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      Nobody uses Hurd because there are no killer features in it. There’s no reason to be interested in it over other microkernel systems. It’s stuck in the 90’s, and has let three major revolutions of computing technology go by completely unnoticed. It has never pushed the state of the art, it has never added to a useful ecosystem, and it has never had anyone take it and make a useful technology out of it. L4 and other microkernels can definitely be turned to useful purposes, but when was the last time anyone EVER said “You should check out Hurd because you can do X and it’s great, let me show you how cool it is”? Never that I’ve seen. People say this for Plan 9, for MacOS, for Linux, for various BSD’s, for Illumos, and for Windows. Even Minix has a couple killer applications. Hurd? None that I’ve ever seen.

      Kill it, take the useful parts (if any), and build something new with it that has an actual goal and motivation.

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        You’re completely right. But at this point I fully expect Hurd to be something I hear about every few months for the rest of my life, and that’s somehow strangely almost comforting.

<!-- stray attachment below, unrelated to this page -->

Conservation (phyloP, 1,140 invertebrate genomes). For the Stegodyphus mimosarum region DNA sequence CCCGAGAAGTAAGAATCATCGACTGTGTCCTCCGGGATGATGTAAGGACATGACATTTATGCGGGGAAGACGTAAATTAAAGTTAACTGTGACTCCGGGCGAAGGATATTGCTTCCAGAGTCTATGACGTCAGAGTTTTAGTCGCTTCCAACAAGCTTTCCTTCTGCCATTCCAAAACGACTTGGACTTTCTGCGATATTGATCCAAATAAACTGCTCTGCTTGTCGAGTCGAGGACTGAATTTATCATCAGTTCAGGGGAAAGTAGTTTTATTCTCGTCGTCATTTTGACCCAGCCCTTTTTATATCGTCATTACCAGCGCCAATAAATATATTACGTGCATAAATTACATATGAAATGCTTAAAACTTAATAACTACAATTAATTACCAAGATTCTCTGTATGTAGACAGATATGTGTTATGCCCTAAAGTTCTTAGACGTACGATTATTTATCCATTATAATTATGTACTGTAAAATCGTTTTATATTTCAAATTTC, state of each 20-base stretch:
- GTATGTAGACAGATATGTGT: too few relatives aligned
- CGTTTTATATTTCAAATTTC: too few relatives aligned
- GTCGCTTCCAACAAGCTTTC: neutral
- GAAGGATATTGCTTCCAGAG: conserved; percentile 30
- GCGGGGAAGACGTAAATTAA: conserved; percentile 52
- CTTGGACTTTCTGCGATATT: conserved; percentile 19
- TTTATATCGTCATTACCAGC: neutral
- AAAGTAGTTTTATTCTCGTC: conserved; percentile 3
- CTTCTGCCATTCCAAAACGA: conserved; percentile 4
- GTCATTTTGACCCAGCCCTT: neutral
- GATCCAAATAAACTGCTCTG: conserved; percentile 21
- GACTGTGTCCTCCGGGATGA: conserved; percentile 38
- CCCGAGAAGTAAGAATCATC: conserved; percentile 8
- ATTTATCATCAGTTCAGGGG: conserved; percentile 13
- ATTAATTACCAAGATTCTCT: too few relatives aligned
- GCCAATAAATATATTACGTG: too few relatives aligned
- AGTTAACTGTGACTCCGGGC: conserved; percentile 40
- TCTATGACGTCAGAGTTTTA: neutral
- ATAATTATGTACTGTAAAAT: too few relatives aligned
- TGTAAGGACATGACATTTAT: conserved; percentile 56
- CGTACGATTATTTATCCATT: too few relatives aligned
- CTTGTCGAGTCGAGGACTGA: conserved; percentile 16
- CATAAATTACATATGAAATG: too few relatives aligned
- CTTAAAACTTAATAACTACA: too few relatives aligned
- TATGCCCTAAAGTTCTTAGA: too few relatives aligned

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      Because seL4 is the only known OS that can full pass the formal verification (so far, full passed for ARM, x86 is still not full passed). seL4 is so extrodinary that …

      That sounds copy-pasted from the marketing material seL4 is pushing at the pentagon. Even if seL4 was formally verified its still just an embedded RTOS kernel that is unsuitable for general purpose systems. Driving a weapon is not the same as driving a laptop.

      If you want some formal verifcation to drool over, see Muen, it’s actually used in production: https://muen.sk/

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        I enjoyed the first part providing the historical background. But I skimmed through the rest after I reached.

        Now let’s back to seL4.

        First, it’s GPLv2, not as good as GPLv3 but still very good in my opinion.